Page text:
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37 Steps Toward Becoming a 1.5 Real Estate Agent

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originally published May 19, 2008

Open minded, but not distracted

In this 2.0 versus 1.0 world of disruption, confusion, chaos, I want to lead my business forward. Even though I am a great agent, I must continue to find new ways of demonstrating my greatness to consumers both on and offline. I do not want to become caught up in a stereotype, nor do I want to become the far left, or far right fringe. I want to appeal to as many opportunities as possible, I want stand out in a sea of repetition, and most importantly I want to do it effectively, and efficiently- I am by all accounts “The 1.5 Agent.”

In my practice I will

  1. I will continue to educate myself on the Practice of Real Estate
  2. I will continue to provide the most effective means of buying and selling real estate
  3. I will continue to market in ways I have found to be most effective
  4. I will continue to challenge my own knowledge in technology and new media
  5. I will never forget my consumers and make them my priority
  6. I will study and learn new methods of communication
  7. I will continue to make communication my top priority
  8. I will employ new methods of communication while continuing older ones that work
  9. I will find new methods of delivering value content to my consumer
  10. I will build and develop more sincere ways of communicating my value and skills
  11. I will never be afraid to admit failure
  12. I will always share my successes
  13. I will continue to reach out to my community in social ways
  14. I will never allow technology to distract me from my consumer
  15. I will always vet new products for my consumers
  16. I will only use vendors that add value to my service offering
  17. I will always listen and be willing to try new ideas
  18. I will always be willing to share ideas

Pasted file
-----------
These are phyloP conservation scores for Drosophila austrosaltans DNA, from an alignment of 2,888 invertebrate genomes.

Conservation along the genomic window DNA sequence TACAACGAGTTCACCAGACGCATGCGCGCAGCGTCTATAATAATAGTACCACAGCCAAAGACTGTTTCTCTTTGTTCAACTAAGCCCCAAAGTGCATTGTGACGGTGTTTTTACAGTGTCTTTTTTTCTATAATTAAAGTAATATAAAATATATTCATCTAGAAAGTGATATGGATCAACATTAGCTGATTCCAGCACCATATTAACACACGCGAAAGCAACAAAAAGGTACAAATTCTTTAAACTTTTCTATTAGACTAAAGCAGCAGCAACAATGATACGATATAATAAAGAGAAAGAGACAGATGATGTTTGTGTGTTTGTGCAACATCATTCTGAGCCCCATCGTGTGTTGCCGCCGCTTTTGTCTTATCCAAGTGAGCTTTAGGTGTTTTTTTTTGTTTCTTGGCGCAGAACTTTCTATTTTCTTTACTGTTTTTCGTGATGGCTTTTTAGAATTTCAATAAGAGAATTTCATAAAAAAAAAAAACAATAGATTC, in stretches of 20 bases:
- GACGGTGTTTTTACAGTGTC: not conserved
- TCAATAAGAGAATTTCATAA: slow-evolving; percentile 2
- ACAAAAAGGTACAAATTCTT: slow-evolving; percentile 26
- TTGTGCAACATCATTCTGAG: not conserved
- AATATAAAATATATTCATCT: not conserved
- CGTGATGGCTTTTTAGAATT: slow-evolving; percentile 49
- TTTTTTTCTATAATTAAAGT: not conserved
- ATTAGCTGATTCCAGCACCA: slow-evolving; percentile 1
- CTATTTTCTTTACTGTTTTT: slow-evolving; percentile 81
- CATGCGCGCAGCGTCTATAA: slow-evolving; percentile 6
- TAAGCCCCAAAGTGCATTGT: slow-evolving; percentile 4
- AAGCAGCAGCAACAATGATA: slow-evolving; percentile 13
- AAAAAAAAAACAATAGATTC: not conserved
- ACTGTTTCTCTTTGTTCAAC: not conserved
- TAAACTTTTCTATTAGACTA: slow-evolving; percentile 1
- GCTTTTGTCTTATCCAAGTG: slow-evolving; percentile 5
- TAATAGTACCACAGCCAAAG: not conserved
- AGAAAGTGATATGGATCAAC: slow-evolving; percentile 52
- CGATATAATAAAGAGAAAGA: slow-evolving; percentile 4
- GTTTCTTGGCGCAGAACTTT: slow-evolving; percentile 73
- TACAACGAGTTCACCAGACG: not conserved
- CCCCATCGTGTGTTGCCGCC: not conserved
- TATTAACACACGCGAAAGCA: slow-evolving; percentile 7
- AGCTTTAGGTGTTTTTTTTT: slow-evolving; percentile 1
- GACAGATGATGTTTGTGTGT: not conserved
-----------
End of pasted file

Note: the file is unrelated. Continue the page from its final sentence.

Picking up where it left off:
19. I will ask my consumer what they think and feel
  20. I will listen to my consumer as a means to better my practice
  21. I will test the user experience often, and am willing to make changes that better serve
  22. I will not abandon standards and practices that have stood the test of time
  23. I will listen to the masses as means to look inward
  24. I will make the investments necessary to improve consumer experience
  25. I will improve my professional image
  26. I will not alienate my profession with destructive commentary
  27. I will speak up for the consumer in ways that are constructive and ethical
  28. I will continue to give thought before I speak
  29. I will actively involve myself in the conversation consumers wish to have
  30. I will find new ways of meeting the consumer
  31. I will mentor peers and recognize when it is I who needs to be mentored
  32. I will not be afraid to stand up to peer pressure
  33. I will be honest about my limitations
  34. I will be a champion of ethical standards
  35. I will continue to be pro-active in my community as well as my online communities
  36. I will do my personal best to elevate my piece of the real estate profession
  37. I will never build my success upon the failure of another’s business or reputation

    My list is ever growing, expanding, adapting, and adjusting, I am the 1.5 Agent. I want to be the best agent, not the agent disruption says I should be. I am in a constant state of evaluation- I will repair only what is broken, strengthen what is weak, revitalize what is worn, and will always be openminded to change and the desires of my consumer- they are what matter most.

    Benn Rosales is the Founder and CEO of The American Genius (AG), national news network for tech and entrepreneurs, proudly celebrating 10 years in publishing, recently ranked as the #5 startup in Austin. Before founding AG, he founded one of the first digital media strategy firms in the nation and also acquired several other firms. His resume prior includes roles at Apple and Kroger Foods, specializing in marketing, communications, and technology integration. He is a recipient of the Statesman Texas Social Media Award and is an Inman Innovator Award winner. He has consulted for numerous startups (both early- and late-stage), has built partnerships and bridges between tech recruiters and the best tech talent in the industry, and is well known for organizing the digital community through popular monthly networking events. Benn does not venture into the spotlight often, rather believes his biggest accomplishments are the talent he recruits, develops, and gives all credit to those he's empowered.

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    35 Comments

    35 Comments

    1. ines

      May 19, 2008 at 11:12 am

      here I stand with right hand raised, reading every point saying “I do” – it’s all about balance, is it not?

    2. Benn Rosales

      May 19, 2008 at 11:15 am

      right up the middle.

    3. Paula Henry

      May 19, 2008 at 11:16 am

      Benn – Excellent – this should be the Realtors Creed! Dugg!

    4. Matthew Rathbun

      May 19, 2008 at 11:32 am